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How soaring birds might inspire intelligent, gliding machines

Scientists created a computer model of birds learning to soar in turbulence for insights into how machines might develop that skill, too.

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    A bald eagle soars over a farm in Sheffield Mills, Nova Scotia.
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Sometimes the best inspiration lies in plain view.

High up in the sky some birds appear to fly without flapping their wings, just gliding along. 

They're catching rides on pockets of air, allowing them to soar along without expending much energy. And scientists are studying how these birds learn such sophisticated soaring in search of insights that could revolutionize how machines learn to fly. If the researchers devise algorithms to mimic the birds' ability to learn, drones and other flying vehicles could also become smarter and more nimble.

When a bird like a vulture, eagle, or hawk is gliding along, they simply have to adjust the angle of their wings to catch rising currents of hot air – called thermals – to maintain altitude or soar a little higher.

But this hot air doesn't rise evenly. "There are some parts that are going up, some parts that are going down," and it's not all at the same speed, explains Terrence Sejnowski, a computational neurobiologist at the Salk Institute for Biological Studies in La Jolla, Calif. The birds have to compensate for this turbulence to avoid plummeting.

But "conditions can change instantaneously," Dr. Sejnowski tells The Christian Science Monitor. "You can't predict perfectly what's going to happen next." 

With such a plethora of conditions they might encounter, the birds likely haven't experienced every possible condition, and probably lack a preset way to respond to each particular moment of turbulence. So the way they respond has to be generalized, assessing the various different characteristics of the environment and adjusting accordingly.

To learn how to navigate such a dynamic scenario, and determine how to ride, the birds have to calculate a complex set of sensory input. 

Scientists thought the birds might be using the temperature of the rising hot air to figure out how to maneuver their bodies to catch the ride just right. But it turns out that two other sensory inputs are more important. 

How fast the hot air is rising, and the torque – pressure on the birds' bodies to rotate away from an upright position – likely influence what adjustments the birds make most, according to a paper published Monday in the journal Proceedings of the National Academy of Sciences.

It's been a "complete unknown" how birds learn to soar in turbulence, Douglas Warrick, a biophysicist at Oregon State University who was not part of this study but also studies aerodynamics, tells the Monitor. Anecdotes suggest that juvenile birds have a harder time dealing with the turbulent environment, but "nobody has ever been able to watch young animals, or inexperienced animals, in their first attempts" in a scientific way.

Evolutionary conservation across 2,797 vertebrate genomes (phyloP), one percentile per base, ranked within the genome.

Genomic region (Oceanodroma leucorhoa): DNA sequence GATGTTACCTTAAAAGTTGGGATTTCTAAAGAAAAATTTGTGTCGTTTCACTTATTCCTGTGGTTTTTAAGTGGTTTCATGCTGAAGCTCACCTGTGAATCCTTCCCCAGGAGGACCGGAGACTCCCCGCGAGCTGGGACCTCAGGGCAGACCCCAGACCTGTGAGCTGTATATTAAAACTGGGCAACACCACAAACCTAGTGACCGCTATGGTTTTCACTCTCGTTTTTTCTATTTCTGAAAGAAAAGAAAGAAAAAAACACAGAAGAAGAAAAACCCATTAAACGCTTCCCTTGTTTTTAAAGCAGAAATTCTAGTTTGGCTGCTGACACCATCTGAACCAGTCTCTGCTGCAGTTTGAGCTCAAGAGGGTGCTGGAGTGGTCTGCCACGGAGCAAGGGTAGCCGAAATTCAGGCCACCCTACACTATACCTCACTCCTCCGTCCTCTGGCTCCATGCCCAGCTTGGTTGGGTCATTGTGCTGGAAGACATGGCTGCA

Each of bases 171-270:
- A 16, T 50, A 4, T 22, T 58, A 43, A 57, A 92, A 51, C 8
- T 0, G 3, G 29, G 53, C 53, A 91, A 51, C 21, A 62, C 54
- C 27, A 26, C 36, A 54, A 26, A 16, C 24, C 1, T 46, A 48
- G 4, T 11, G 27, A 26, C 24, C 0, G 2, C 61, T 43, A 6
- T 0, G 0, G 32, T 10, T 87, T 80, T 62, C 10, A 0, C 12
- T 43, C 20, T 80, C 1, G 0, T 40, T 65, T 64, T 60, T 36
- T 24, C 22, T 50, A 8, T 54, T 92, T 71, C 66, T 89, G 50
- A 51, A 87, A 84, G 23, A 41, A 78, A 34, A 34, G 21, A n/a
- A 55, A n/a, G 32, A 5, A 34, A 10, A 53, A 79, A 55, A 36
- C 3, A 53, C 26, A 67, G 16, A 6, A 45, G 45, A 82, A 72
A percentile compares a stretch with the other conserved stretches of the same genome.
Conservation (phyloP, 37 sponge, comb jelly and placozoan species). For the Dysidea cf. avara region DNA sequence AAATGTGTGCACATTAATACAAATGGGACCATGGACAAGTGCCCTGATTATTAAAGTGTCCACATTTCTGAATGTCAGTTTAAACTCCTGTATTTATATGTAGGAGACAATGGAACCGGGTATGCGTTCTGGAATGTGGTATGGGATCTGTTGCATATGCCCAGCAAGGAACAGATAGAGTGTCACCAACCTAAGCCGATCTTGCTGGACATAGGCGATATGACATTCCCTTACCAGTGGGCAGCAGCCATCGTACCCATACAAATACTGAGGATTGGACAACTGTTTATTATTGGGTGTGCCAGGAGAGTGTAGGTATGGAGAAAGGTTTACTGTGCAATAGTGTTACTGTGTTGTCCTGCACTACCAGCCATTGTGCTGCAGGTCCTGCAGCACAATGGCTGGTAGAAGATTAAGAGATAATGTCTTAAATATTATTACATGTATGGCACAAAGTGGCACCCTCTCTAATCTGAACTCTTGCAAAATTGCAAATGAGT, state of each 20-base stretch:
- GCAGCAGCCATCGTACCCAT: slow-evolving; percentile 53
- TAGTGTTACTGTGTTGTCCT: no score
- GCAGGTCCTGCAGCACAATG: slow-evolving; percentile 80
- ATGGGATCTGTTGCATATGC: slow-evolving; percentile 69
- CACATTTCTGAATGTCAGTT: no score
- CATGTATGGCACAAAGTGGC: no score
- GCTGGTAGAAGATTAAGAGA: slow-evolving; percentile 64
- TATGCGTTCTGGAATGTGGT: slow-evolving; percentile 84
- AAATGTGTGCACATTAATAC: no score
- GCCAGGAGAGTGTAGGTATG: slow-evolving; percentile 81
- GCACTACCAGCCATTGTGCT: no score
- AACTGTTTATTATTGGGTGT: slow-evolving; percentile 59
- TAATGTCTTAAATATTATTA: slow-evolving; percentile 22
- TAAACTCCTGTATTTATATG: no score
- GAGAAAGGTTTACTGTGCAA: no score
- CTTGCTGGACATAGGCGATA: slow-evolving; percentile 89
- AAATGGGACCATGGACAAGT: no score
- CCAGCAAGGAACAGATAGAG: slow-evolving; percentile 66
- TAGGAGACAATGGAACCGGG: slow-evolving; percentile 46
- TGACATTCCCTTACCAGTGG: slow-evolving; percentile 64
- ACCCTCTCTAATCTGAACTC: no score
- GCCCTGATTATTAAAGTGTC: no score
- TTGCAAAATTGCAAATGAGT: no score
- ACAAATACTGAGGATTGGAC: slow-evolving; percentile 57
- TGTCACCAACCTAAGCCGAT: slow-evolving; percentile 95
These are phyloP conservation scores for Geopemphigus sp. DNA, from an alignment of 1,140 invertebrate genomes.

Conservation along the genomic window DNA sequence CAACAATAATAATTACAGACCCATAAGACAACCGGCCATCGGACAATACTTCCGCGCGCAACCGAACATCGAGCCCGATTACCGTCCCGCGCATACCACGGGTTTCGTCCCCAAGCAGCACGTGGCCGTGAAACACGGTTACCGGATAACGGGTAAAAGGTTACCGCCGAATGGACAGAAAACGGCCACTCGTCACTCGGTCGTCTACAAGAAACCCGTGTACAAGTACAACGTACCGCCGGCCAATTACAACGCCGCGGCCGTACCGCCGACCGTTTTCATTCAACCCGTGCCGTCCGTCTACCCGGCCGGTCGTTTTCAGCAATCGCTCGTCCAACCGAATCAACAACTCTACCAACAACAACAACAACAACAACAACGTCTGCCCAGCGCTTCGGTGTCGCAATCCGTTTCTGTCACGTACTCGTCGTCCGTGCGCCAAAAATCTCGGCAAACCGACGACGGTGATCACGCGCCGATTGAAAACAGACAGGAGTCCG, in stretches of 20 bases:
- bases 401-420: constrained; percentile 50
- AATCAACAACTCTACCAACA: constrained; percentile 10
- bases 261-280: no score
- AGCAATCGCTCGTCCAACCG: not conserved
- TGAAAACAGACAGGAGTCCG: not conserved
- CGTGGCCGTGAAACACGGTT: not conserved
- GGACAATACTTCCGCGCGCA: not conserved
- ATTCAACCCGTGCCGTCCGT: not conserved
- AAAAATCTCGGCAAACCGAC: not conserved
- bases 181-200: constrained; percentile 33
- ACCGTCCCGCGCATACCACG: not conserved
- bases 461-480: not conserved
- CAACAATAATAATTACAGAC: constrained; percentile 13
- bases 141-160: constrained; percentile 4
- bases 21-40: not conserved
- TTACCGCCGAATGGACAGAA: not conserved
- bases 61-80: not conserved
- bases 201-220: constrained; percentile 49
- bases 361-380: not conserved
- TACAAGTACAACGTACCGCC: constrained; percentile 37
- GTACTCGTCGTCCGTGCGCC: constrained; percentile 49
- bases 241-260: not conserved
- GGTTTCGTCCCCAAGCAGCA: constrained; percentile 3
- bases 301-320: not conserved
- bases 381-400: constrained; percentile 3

So Sejnowski and his colleagues took a different tactic.

The team created a computer model of the turbulence a gliding bird might encounter and then taught their simulated bird to fly using an algorithm called reinforcement learning. 

All species employ reinforcement learning, says Sejnowski, to learn to navigate their environment based on experience. For example, a juvenile bird might notice that if there's certain degree of torque, a particular adjustment will help keep their bodies upright. In future scenarios, they'll base their response on that experience.

"That's a sophisticated thing to program," Dr. Warrick says. "And this was the first attempt that I've ever seen at getting to the problems of it. I think it's a nice exercise."

For birds, "the key is learning what to ignore," he says. What degree of turbulence can the birds ignore and what do they need to respond to?

"If you watch birds learning to fly in a windy place," Warrick says, "Well, they start out cautiously, that's for sure."

Determining algorithms that mimic birds learning to glide could help scientists create machines that can learn to soar, too. 

One of the challenges with artificial intelligence has been in developing algorithms that can generalize their responses to a variety of scenarios, Sejnowski says. In the past, "they only worked under very specific conditions," he says, "and they failed in the real world because of the complexity of the real world."

But strides are being made. In March, Google's game-playing artificial intelligence program, AlphaGo, defeated the top-ranked human player at the strategy game Go. The feat was accomplished because the Google developers had created AlphaGo to be able to learn how to intuitively pick the optimal moves.

Sejnowski says that his study demonstrates that such learning algorithms that have been employed to solve games can also be used "to solve real world problems that humans and other animals face every day."

One way these algorithms could be applied to real world problems might be to revolutionize drones, Sejnowski says. Right now they are motorized and operated by a human. But if they could be taught to soar like an eagle, taking advantage of the free energy of thermals, drones might be able to be autonomous and use much less energy.

This could be used to improve technologies already in development, like Facebook's solar-powered drone intended to deliver internet to remote areas, Sejnowski points out. If the drone could take advantage of thermals, it could make such a project like that less expensive.

But, "we're talking about a new technology that doesn't exist yet," Sejnowski says. So "you can't predict what the impact is going to be."

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